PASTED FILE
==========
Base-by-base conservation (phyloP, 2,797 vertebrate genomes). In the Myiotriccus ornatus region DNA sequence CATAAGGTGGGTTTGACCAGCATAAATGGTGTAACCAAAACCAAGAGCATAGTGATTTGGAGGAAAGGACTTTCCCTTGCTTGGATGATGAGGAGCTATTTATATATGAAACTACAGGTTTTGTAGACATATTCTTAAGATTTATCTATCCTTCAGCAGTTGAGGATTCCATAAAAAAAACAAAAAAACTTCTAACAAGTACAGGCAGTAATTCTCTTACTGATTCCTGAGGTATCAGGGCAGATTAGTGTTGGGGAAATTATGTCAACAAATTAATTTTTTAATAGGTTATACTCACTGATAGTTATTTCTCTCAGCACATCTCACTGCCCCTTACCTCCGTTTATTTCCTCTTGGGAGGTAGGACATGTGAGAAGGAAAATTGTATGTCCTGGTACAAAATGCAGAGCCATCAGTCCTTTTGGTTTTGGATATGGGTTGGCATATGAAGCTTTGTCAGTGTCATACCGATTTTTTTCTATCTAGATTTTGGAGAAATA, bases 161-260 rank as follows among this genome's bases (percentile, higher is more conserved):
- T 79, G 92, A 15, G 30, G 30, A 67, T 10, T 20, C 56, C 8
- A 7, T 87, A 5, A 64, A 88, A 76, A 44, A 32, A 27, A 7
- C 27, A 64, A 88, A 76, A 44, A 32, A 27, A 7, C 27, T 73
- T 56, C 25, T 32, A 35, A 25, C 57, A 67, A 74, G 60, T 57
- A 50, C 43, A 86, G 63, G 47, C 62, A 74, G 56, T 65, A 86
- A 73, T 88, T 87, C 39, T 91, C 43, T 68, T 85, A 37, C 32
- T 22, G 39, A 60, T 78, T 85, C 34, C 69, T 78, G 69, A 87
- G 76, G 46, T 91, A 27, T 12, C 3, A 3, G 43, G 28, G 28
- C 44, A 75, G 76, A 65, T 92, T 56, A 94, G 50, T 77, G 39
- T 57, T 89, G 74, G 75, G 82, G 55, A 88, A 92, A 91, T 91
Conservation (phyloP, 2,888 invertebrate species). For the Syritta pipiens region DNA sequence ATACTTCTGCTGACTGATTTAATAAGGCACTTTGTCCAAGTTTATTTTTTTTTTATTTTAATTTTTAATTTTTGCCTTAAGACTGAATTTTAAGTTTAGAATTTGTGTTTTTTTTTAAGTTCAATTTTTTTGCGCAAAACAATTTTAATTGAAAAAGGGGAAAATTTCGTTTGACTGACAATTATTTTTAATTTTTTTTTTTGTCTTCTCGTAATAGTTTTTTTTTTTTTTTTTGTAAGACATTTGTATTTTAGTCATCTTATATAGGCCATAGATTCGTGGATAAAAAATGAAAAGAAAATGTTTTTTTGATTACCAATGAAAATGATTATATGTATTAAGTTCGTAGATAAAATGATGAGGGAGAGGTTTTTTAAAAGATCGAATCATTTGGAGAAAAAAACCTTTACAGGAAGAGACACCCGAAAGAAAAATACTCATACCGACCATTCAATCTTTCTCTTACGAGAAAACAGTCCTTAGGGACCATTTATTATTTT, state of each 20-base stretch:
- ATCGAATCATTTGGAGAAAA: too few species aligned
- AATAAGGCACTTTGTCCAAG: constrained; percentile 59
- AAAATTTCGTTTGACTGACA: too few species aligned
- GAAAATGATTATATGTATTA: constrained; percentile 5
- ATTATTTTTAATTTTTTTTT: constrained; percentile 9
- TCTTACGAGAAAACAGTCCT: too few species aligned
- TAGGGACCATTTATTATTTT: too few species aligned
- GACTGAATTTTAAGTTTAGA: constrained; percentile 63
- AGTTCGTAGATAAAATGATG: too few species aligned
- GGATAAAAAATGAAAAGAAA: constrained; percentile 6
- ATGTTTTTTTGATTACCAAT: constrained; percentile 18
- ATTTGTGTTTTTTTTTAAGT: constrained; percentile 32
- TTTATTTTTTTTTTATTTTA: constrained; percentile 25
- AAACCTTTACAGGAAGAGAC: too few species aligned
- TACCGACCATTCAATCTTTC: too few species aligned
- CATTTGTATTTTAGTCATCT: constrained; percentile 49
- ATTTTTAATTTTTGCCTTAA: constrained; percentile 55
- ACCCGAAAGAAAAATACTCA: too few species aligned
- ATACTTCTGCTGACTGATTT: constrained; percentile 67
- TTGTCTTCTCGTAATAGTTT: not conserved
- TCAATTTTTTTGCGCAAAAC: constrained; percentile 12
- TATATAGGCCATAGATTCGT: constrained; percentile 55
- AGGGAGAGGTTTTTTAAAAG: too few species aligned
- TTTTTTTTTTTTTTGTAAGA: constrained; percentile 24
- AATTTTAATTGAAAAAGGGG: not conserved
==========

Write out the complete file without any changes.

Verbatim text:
Base-by-base conservation (phyloP, 2,797 vertebrate genomes). In the Myiotriccus ornatus region DNA sequence CATAAGGTGGGTTTGACCAGCATAAATGGTGTAACCAAAACCAAGAGCATAGTGATTTGGAGGAAAGGACTTTCCCTTGCTTGGATGATGAGGAGCTATTTATATATGAAACTACAGGTTTTGTAGACATATTCTTAAGATTTATCTATCCTTCAGCAGTTGAGGATTCCATAAAAAAAACAAAAAAACTTCTAACAAGTACAGGCAGTAATTCTCTTACTGATTCCTGAGGTATCAGGGCAGATTAGTGTTGGGGAAATTATGTCAACAAATTAATTTTTTAATAGGTTATACTCACTGATAGTTATTTCTCTCAGCACATCTCACTGCCCCTTACCTCCGTTTATTTCCTCTTGGGAGGTAGGACATGTGAGAAGGAAAATTGTATGTCCTGGTACAAAATGCAGAGCCATCAGTCCTTTTGGTTTTGGATATGGGTTGGCATATGAAGCTTTGTCAGTGTCATACCGATTTTTTTCTATCTAGATTTTGGAGAAATA, bases 161-260 rank as follows among this genome's bases (percentile, higher is more conserved):
- T 79, G 92, A 15, G 30, G 30, A 67, T 10, T 20, C 56, C 8
- A 7, T 87, A 5, A 64, A 88, A 76, A 44, A 32, A 27, A 7
- C 27, A 64, A 88, A 76, A 44, A 32, A 27, A 7, C 27, T 73
- T 56, C 25, T 32, A 35, A 25, C 57, A 67, A 74, G 60, T 57
- A 50, C 43, A 86, G 63, G 47, C 62, A 74, G 56, T 65, A 86
- A 73, T 88, T 87, C 39, T 91, C 43, T 68, T 85, A 37, C 32
- T 22, G 39, A 60, T 78, T 85, C 34, C 69, T 78, G 69, A 87
- G 76, G 46, T 91, A 27, T 12, C 3, A 3, G 43, G 28, G 28
- C 44, A 75, G 76, A 65, T 92, T 56, A 94, G 50, T 77, G 39
- T 57, T 89, G 74, G 75, G 82, G 55, A 88, A 92, A 91, T 91
Conservation (phyloP, 2,888 invertebrate species). For the Syritta pipiens region DNA sequence ATACTTCTGCTGACTGATTTAATAAGGCACTTTGTCCAAGTTTATTTTTTTTTTATTTTAATTTTTAATTTTTGCCTTAAGACTGAATTTTAAGTTTAGAATTTGTGTTTTTTTTTAAGTTCAATTTTTTTGCGCAAAACAATTTTAATTGAAAAAGGGGAAAATTTCGTTTGACTGACAATTATTTTTAATTTTTTTTTTTGTCTTCTCGTAATAGTTTTTTTTTTTTTTTTTGTAAGACATTTGTATTTTAGTCATCTTATATAGGCCATAGATTCGTGGATAAAAAATGAAAAGAAAATGTTTTTTTGATTACCAATGAAAATGATTATATGTATTAAGTTCGTAGATAAAATGATGAGGGAGAGGTTTTTTAAAAGATCGAATCATTTGGAGAAAAAAACCTTTACAGGAAGAGACACCCGAAAGAAAAATACTCATACCGACCATTCAATCTTTCTCTTACGAGAAAACAGTCCTTAGGGACCATTTATTATTTT, state of each 20-base stretch:
- ATCGAATCATTTGGAGAAAA: too few species aligned
- AATAAGGCACTTTGTCCAAG: constrained; percentile 59
- AAAATTTCGTTTGACTGACA: too few species aligned
- GAAAATGATTATATGTATTA: constrained; percentile 5
- ATTATTTTTAATTTTTTTTT: constrained; percentile 9
- TCTTACGAGAAAACAGTCCT: too few species aligned
- TAGGGACCATTTATTATTTT: too few species aligned
- GACTGAATTTTAAGTTTAGA: constrained; percentile 63
- AGTTCGTAGATAAAATGATG: too few species aligned
- GGATAAAAAATGAAAAGAAA: constrained; percentile 6
- ATGTTTTTTTGATTACCAAT: constrained; percentile 18
- ATTTGTGTTTTTTTTTAAGT: constrained; percentile 32
- TTTATTTTTTTTTTATTTTA: constrained; percentile 25
- AAACCTTTACAGGAAGAGAC: too few species aligned
- TACCGACCATTCAATCTTTC: too few species aligned
- CATTTGTATTTTAGTCATCT: constrained; percentile 49
- ATTTTTAATTTTTGCCTTAA: constrained; percentile 55
- ACCCGAAAGAAAAATACTCA: too few species aligned
- ATACTTCTGCTGACTGATTT: constrained; percentile 67
- TTGTCTTCTCGTAATAGTTT: not conserved
- TCAATTTTTTTGCGCAAAAC: constrained; percentile 12
- TATATAGGCCATAGATTCGT: constrained; percentile 55
- AGGGAGAGGTTTTTTAAAAG: too few species aligned
- TTTTTTTTTTTTTTGTAAGA: constrained; percentile 24
- AATTTTAATTGAAAAAGGGG: not conserved